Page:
And the following quote, by Aulus Cornelius Celsus, a Roman who wrote a medical encyclopedia, cautions people with wounds not to bathe - and remember that everyone, except for the very rich, had to use public baths if they wanted to bathe.

Bathing, while the wound is not yet clean, is one of the worst things to do; for this makes the wound both wet and dirty, and then there is a tendency for gangrene to occur.

- Aulus Cornelius Celsus, Book 5, Chap. 26

Rather than cleansing the wound, Roman bath water could cause serious infection and gangrene because it was contaminated with bacteria and fungi.

Interestingly, the Roman bath in Bath, England, has banned swimming in the pool since 1978. People risk contracting meningitis from a dangerous amoeba that may be present in the water. In fact, a girl who swam in that ancient Roman pool, died in 1978. Of course, there was no chlorine or other disinfectant was being used in the pool. The following link to a newspaper article talks about another bather who risked his life swimming in that same pool.

photo of uncholorinated water from a pond under a microscope showing many organisms
Uncholorinated water from a pond showing many things.
Image courtesy: Dave Thomas - CC BY-NC 2.0


It has been found that, wherever Roman civilization expanded, rates of parasites - lice, fleas, and intestinal worms - actually increased - which is somewhat surprising and disappointing. The barbarian hordes were probably less infested than their Roman foes.

This finding is based on the work of palaeopathologists who examined numerous Roman sites, looking at fossilized feces, combs to remove lice, and Roman remains. The quote below from an expert on ancient diseases at Cambridge University summarizes the reality of hygiene problems in ancient Roman society:

The Romans are famous for their interest in and dramatic improvements in sanitation, with an emphasis on regular bathing, clean drinking water, public toilets and systematic removal of human waste from towns and cities.

Since we believe all these things improve human health, you would expect to find the evidence for this – but the evidence is at best equivocal, and in some cases worse than in the pre-Roman period.

Piers Mitchell - Cambridge University Department of Archaelogy and Anthropology


Both the warm and hot bathing pools of a Roman bathhouse (Tepidarium and Caldarium) required water heated in boilers by burning tons of wood. Thus, this heated water was a resource that would have to be conserved. Imagine how you use your own bathtub full of hot water at home. Do you keep the drain plugged after filling it, or do you keep your bathtub unplugged while fresh hot water flows in continuously while bathing? Of course you would not do that as it would be very expensive and foolish.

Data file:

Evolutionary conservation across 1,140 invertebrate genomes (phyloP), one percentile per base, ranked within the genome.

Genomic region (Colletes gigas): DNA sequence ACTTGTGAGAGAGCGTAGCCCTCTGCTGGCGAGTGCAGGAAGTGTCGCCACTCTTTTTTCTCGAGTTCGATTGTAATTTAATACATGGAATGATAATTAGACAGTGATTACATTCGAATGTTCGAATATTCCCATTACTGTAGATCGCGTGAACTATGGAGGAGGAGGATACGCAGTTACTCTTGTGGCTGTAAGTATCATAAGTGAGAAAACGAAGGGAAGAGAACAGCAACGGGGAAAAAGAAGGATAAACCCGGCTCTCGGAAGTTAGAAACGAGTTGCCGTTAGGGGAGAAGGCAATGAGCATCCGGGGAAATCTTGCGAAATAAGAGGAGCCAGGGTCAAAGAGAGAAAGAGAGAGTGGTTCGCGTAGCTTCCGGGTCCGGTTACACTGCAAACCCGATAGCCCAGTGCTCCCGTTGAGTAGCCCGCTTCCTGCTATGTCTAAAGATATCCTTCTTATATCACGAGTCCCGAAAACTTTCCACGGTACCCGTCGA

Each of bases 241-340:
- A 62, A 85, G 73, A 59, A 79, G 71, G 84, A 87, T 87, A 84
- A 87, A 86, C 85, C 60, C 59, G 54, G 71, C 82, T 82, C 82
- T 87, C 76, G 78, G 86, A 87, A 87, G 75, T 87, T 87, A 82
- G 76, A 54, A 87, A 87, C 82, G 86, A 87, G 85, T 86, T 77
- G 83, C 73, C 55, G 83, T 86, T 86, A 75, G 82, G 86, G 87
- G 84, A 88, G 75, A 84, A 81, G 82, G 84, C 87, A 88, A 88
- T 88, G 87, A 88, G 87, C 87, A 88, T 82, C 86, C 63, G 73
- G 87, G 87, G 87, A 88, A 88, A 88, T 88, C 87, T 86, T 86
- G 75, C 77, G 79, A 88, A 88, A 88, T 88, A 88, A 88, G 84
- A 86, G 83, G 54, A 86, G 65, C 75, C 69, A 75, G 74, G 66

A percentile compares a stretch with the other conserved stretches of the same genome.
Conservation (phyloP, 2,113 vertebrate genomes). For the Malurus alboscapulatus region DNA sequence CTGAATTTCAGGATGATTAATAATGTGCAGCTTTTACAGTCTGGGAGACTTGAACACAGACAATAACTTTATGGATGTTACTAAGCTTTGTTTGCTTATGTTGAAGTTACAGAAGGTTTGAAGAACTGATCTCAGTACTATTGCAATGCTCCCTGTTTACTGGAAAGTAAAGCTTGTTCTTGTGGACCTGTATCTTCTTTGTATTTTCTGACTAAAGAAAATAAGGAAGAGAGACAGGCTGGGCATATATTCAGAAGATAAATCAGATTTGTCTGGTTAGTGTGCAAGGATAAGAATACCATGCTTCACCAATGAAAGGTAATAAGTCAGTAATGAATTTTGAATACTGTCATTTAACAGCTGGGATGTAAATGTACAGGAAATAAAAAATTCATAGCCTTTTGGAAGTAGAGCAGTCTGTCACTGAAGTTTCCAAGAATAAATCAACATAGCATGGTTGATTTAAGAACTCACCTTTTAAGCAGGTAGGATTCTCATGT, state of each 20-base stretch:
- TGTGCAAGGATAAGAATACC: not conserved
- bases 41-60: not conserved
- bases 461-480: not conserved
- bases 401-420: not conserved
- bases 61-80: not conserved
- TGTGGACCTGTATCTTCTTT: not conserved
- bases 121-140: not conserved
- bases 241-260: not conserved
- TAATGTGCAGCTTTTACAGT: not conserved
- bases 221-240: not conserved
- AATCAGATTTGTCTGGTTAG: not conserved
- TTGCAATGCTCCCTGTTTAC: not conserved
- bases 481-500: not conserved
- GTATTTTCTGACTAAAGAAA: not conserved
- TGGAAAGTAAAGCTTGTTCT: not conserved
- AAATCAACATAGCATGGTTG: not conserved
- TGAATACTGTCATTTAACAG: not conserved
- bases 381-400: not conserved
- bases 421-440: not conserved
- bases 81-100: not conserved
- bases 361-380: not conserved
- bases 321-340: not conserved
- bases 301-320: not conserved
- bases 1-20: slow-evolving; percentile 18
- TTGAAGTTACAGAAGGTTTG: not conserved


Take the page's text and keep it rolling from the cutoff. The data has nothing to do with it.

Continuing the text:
The reality, almost certainly, is that the Romans also kept the drains of warm and hot water pools "plugged" most of the day to cut down on the expense of heating water. And thus, the combination of crowds, warm and stagnant water, micro-organisms, and no disinfectants certainly had the potential to create a perfect storm of infection in ancient times. Add to the mixture the accumulation of oil, hair, and skin debris from the bathers, and you end up with quite a brew.

photo of still existing Roman Bath of 'Aquae Flavianae' in Khenchela province of Algeria in the year 2004
People using Roman bath of Aquae Flavianae (First Cent. AD) in Khenchela, Algeria
Image courtesy: Abdallah Mosbah - Fair Use - Educational

As regards the pools of colder water in the Frigidarium and Natatio, I am guessing the water quality was safer. This is because water that did not have to be heated could fill the colder pools constantly while any older, contaminated water was steadily drained away throughout the day.


I wonder how the pools were cleaned after they were emptied of water - if, indeed, the pools always were actually cleaned prior to being refilled with fresh water.

Did they perhaps use vinegar to remove stains and slimy growths along the surfaces? We know the Romans used vinegar as a disinfectant because they used it to disinfect the toilet sponge they used to wipe their bottoms in public latrines. After using the aforementioned stick, they placed it in a bowl of water and vinegar, waiting for the next person to use it. The Romans did not use toilet tissue.

And so it is possible that, after draining the pools of water, slaves would then use sponges or rags and vinegar and water to wipe the pool surfaces - but that is just a guess. It could very well be that the Romans used a simple broom and fresh water to clean the emptied bathing pools before refilling them. Unfortunately, I could not find any information on how the pools of Roman baths were sanitized - this is not really surprising since the last Roman baths closed almost 1,500 years ago, and it is doubtful whether written information about how ancient Roman bathing pools were cleaned has survived the many centuries.


There is a line of thought that the water quality in Roman Bathhouses was better than one would imagine because of the procedure Romans used when bathing. It is possible that, just like the Greeks, the Romans first showered in some fashion (poured buckets of water over themselves) before beginning the bathing process, thus eliminating part of the dirt and other impurities from their skin.

Afterwards, they rubbed oil into their skin and scraped it off, which removed even more dirt and contaminants from their skin.

If the bather then used a sauna to build up a cleansing sweat before proceeding into the various pools ... then perhaps the overall water quality in Roman baths was not quite as horrible as one might think - or was it?